The plan was for Andy, Aneela and myself to ride in from Coulags on a trail that leads over a sizeable mountain pass almost to the door of our hotel bar. Andy McKenna would drive the back to the hotel and ride out to meet us, hopefully joining up somewhere in the middle.

We crept up the glen on rocky singletrack that tested balance and technique far more than fitness. The trail was in great shape considering the wilderness surrounding it, no doubt helped by the excellent stone-pitching and numerous culverts that are slashed through the trail at every opportunity.

This is one path where you need the ability to pick your wheels up without interrupting your pedal stroke or, failing that, a source of cheap inner tubes.

Despite the mild irritation of drainage ditches, progress was good and we soon passed an orderly bothy and began tackling the less-refined leg up to the bealach, or pass. Movement stuttered and stalled and it seemed to take as long to ascend the last few hundred metres as it did to complete the first five kilometres.

We reached the saddle between Meall Dearg and Maol Chean Dearg and Macca began waxing lyrical about a trail that forks off to the north east whereupon a buff, high altitude, ribbon of quartz-topped singletrack opens up.

It was the kind of description that almost provoked a mutiny, but we persevered with the designated route and were soon rewarded with a trail that peeled away from the bealach and contoured around the hillside to Loch an Eion with virtual perfection.



Smooth, sweeping bend after smooth sweeping bend – for the most part devoid of culverts – linked arms all the way to the water’s edge. At which point the Torridonian sandstone lay out before us like a slickrock moonscape. Andy sums up the moment; “It’s such a phenomenal place”.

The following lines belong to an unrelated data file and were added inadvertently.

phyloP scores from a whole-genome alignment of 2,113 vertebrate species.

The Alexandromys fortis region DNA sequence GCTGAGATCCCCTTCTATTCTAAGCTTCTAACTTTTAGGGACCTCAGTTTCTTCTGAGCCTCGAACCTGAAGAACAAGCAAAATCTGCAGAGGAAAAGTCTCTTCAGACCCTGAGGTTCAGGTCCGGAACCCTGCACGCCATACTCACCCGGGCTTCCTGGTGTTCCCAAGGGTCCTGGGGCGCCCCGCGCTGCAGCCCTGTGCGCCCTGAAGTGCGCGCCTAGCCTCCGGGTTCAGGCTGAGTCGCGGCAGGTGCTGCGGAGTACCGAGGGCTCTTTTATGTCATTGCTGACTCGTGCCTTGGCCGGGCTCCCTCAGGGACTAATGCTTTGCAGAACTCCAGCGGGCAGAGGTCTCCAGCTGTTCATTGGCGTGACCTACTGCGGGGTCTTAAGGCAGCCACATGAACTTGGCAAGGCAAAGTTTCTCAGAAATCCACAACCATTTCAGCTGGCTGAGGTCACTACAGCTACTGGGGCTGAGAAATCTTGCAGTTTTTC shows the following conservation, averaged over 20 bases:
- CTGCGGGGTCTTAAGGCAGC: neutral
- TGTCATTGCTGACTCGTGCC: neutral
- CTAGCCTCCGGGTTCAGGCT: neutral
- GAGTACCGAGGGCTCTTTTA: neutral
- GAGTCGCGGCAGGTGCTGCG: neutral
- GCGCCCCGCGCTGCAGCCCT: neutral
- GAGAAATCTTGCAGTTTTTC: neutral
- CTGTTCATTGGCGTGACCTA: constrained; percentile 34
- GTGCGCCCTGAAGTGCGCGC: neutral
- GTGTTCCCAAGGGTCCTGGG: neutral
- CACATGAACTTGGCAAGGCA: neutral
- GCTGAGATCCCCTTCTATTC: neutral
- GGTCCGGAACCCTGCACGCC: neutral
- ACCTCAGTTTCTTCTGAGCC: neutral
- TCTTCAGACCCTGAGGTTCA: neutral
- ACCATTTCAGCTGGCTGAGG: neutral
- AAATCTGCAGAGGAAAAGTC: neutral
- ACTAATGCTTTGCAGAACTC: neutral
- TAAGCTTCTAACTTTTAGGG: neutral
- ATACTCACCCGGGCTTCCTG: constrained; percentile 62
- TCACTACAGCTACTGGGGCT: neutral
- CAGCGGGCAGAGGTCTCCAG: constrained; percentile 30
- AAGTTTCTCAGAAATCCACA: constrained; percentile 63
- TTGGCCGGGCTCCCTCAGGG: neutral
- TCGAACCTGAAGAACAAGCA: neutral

When you go past the loch and turn that corner, and the landscape just opens up, I don’t think there’s an awful lot of riding that comes close”. Only a further 6km down the trail, as we dropped toward Annat, did the cobbles emerge with such prominence as to temper our enthusiasm.

That evening we toasted the magnificence of this corner of Scotland, and the world-class riding it delivers, in the traditional manner; with a tour of the whisky collection.

Fortunately, for our livers and our wallets, the Torridon Hotel’s whisky bar, and its 350 varieties of single-malt, was closed for a Mazda press launch or it could have been a very long night. And after a few wee drams, while the others packed their bags, I stole away into the dying evening light, and ambled down to the placid shallows of Loch Torridon.

For a few minutes I embraced the glowing sky, the dark silhouettes and the absolute stillness. I burned a snapshot of the scene into my memory, and watched the sun set on a holiday romance. Yet I knew in my heart it was the start of a much longer relationship.



Go-Where’s flexible approach means pricing can vary considerably depending on the level of support, duration of trip and numbers of riders involved. Trips are offered right the way across Scotland, from the Borders and Dumfries and Galloway to the Black Isle and Torridon. Group size can be up to twelve using the Go-Where Transporters and trailer. For more details visit the Go-Where website www.go-where.co.uk or call 07713 151773.


  • Look beyond the corrugated iron cladding of the Whistle Stop café in Kinlochewe and you’ll find a warm and welcoming sanctuary with superb home-cooked food. Proof that you can’t judge a book by its cover. Tel 01445 760423.
  • The Applecross Inn is another culinary gem with a great atmosphere and stunning location. Gets seriously busy. www.applecross.uk.com/inn
  • Nearby is the equally revered Potting Shed café. www.eatinthewalledgarden.co.uk
  • For lattes and literature head for the Mountain Coffee Company in Gairloch. Tel 01445 712316.


  • We stayed at the Torridon Inn, a kind of motel with separate bar/restaurant. The accommodation is basic but good and the food is excellent. It won AA pub of the year Scotland 2008-2009. www.thetorridon.com/inn
  • For the nearest bike shop you’re probably looking at Inverness. In other words there aren’t any. Take everything you need with you.